Computerized Algorithm Can Enable Tight Glycemic Control

Computerized Algorithm Can Enable Tight Glycemic Control

News Site:  MD Magazine
Date:  June 28, 2010

What if your facility could safely and effectively achieve tight glycemic control among patients in the intensive care unit (ICU) with little danger of severe hypoglycemia? According to study results presented at the American Diabetes Association 70th Scientific Sessions, this outcome is possible through the use of Glucommander, a computerized algorithm that accurately manages intravenous insulin.

In their poster, titled “A Computerized Intravenous Insulin Controller (CIIC) Shows Significantly Less Hypoglycemia than NICE-SUGAR and Five Paper Protocols for Intensive Control--0.3% vs. 10.6%,” Paul Davidson, MD, and colleagues reported their findings from a study that compared hypoglycemia rates among patients in hospitals that used Glucommander to manage insulin to the rates seen in patients in the NICE-SUGAR trial and in patients who were managed using various “tight-control paper protocols."

The authors noted that “studies have shown excessive rates of hypoglycemia” in ICU patients (rates from the studies they cited range from 5.2% to 28.6%, with a mean rate of 10.6%), despite efforts at effective blood glucose management, leading the ADA and AACE to issue what the authors labeled as “compromise” guideline revisions that accept blood glucose levels in these patients that “were previously associated with increased complications.”

The Glucommander computerized intravenous insulin controller (CIIC) for insulin dosing enables providers to avoid hypoglycemia by accurately controlling patients’ blood glucose to desired target levels. The Glucommander system alerts staff to measure patients’ blood glucose and can make adjustments to patients’ insulin doses to “prevent excursions outside the target range. When a patient’s blood glucose decreases, the system will phase out insulin while enteral or parenteral nutrition continues and can augment the patient’s carbohydrate intake with a titrated solution of 50% dextrose in water (D50), “correcting the glucose level to mid-target range.”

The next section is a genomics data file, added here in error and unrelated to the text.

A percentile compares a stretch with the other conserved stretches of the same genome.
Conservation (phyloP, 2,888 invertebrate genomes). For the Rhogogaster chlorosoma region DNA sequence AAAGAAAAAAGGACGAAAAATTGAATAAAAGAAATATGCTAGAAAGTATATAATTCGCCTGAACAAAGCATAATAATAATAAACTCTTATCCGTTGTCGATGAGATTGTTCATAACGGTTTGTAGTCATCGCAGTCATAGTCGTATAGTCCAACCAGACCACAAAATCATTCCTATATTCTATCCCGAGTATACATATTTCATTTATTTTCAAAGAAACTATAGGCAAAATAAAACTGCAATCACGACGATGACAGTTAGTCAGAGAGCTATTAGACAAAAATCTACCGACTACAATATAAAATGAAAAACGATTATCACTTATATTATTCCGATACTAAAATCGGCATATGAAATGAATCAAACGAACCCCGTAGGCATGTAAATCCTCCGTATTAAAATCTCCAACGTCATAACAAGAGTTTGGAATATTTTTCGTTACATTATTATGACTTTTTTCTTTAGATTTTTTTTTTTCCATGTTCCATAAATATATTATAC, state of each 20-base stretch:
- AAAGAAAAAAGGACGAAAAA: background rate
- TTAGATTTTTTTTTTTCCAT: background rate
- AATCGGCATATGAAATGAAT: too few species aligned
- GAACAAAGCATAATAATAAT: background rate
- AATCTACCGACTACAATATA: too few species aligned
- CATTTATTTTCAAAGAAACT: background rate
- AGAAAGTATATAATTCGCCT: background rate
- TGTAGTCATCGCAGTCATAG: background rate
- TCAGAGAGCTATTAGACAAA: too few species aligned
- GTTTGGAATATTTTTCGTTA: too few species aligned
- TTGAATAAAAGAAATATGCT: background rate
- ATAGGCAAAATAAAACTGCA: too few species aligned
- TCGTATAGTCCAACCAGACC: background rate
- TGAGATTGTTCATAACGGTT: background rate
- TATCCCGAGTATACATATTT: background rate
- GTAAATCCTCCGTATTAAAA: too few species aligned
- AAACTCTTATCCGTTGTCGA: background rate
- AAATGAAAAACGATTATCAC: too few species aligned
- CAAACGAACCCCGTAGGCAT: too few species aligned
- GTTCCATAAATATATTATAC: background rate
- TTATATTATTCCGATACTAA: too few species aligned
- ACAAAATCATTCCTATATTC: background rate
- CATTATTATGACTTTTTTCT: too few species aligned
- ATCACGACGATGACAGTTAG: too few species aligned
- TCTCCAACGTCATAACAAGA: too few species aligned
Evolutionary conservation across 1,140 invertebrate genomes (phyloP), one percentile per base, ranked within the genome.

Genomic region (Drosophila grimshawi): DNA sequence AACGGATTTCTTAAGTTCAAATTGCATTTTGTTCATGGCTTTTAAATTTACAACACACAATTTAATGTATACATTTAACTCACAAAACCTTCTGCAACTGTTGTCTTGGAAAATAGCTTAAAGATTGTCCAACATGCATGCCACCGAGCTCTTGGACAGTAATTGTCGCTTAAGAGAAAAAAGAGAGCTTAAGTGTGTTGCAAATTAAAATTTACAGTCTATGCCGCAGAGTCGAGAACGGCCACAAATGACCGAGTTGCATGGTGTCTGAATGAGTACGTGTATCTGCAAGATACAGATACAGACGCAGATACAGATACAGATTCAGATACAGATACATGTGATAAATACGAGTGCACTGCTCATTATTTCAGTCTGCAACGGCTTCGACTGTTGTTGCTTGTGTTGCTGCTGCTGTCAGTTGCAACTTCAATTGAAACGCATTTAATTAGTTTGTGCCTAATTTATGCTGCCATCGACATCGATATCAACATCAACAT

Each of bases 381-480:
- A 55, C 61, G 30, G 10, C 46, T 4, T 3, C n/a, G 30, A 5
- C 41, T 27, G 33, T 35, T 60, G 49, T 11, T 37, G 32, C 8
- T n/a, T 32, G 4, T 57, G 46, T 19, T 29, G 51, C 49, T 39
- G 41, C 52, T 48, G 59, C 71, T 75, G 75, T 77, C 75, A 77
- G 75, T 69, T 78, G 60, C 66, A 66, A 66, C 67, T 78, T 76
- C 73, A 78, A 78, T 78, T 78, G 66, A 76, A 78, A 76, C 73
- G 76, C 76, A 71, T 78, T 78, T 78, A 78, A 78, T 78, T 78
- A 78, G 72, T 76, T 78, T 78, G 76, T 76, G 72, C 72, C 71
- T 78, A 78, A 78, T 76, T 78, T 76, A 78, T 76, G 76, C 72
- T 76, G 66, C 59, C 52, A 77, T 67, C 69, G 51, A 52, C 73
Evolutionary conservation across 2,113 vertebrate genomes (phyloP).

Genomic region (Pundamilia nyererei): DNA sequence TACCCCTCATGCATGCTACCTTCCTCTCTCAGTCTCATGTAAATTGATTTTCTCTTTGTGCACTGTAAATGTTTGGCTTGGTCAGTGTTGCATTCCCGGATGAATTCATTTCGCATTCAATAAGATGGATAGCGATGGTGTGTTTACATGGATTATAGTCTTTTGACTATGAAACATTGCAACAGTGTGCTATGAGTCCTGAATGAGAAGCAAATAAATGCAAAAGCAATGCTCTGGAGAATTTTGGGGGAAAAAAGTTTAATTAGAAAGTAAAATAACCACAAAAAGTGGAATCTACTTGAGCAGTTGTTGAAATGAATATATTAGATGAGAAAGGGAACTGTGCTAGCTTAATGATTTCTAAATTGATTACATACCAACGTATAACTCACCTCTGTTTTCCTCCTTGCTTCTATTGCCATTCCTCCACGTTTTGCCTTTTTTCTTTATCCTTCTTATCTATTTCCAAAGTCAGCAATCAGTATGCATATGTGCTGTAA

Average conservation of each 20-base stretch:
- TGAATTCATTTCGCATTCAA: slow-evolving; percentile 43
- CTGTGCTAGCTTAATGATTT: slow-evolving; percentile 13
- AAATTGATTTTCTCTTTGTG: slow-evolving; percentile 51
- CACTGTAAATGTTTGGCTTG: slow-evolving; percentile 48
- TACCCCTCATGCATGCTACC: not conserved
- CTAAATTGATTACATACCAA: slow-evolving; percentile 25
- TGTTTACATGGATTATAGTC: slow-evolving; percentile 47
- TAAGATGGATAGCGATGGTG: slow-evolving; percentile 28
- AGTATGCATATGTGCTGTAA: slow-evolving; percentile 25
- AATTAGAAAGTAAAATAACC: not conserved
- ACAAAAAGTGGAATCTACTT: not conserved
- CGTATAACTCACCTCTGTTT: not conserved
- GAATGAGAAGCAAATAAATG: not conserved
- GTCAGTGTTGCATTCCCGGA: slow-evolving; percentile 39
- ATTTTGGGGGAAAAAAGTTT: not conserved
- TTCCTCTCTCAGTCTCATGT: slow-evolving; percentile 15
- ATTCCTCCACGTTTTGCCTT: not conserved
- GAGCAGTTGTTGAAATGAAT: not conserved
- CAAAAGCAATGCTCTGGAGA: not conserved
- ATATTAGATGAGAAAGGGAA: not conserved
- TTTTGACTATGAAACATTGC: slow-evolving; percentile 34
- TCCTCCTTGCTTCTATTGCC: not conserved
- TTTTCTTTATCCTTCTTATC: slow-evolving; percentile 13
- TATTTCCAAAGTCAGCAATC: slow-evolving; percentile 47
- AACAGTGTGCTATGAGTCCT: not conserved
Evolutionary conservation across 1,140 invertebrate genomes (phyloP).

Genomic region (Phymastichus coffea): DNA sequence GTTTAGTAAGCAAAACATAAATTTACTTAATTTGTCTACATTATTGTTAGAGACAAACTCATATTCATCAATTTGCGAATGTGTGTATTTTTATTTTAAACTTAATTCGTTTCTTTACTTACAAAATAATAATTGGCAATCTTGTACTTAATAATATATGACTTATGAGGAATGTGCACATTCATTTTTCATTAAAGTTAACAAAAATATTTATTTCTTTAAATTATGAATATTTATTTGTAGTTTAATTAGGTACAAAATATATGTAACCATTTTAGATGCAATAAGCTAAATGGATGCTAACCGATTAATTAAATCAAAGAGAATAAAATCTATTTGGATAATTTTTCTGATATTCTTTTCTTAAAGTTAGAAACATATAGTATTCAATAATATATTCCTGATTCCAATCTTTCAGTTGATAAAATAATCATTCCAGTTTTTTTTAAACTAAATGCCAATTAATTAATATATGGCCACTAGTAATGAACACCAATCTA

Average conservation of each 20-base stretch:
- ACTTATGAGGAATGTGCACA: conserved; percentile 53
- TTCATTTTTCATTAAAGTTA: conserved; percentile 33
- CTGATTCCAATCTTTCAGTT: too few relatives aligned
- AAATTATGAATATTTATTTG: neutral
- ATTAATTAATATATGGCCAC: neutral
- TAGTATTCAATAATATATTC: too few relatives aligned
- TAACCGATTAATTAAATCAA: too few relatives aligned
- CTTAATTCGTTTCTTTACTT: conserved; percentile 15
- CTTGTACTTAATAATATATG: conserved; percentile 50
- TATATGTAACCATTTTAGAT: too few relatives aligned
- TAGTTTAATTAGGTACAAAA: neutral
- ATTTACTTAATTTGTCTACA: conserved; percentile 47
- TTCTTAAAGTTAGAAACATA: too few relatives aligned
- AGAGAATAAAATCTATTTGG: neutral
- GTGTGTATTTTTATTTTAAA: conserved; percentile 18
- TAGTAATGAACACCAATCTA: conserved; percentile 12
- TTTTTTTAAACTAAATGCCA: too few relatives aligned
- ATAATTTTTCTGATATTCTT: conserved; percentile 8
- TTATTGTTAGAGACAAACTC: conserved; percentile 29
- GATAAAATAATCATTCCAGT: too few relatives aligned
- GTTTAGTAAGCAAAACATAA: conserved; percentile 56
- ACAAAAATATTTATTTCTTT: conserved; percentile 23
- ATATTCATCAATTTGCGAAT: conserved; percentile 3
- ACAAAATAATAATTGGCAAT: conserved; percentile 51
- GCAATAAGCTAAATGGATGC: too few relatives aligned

The authors presented data comparing the number of patients in the NICE-SUGAR trial and the number of patients managed with tight-control paper protocols who had at least one blood glucose reading of less than 40 mg/dl to the number of Glucommander patients who did. In the NICE-SUGAR trial, 6.8% of patients had at least one blood glucose of less than 40 mg/dl. In the tight-control paper protocols group, 12.6% of patients had at least one blood glucose of less than 40 mg/dl. Only 0.3% of Glucommander patients met this criteria.

These results led the authors to conclude that “It is possible with the Glucommander to implement tight glycemic control in all institutions” and to achieve the ideal 110-140 [mg/dl blood glucose] range cited by the ADA and AACE.” They advise more hospitals to implement this “effective, safe, and more normoglycemic algorithm in an accurate, computer-controlled system.”

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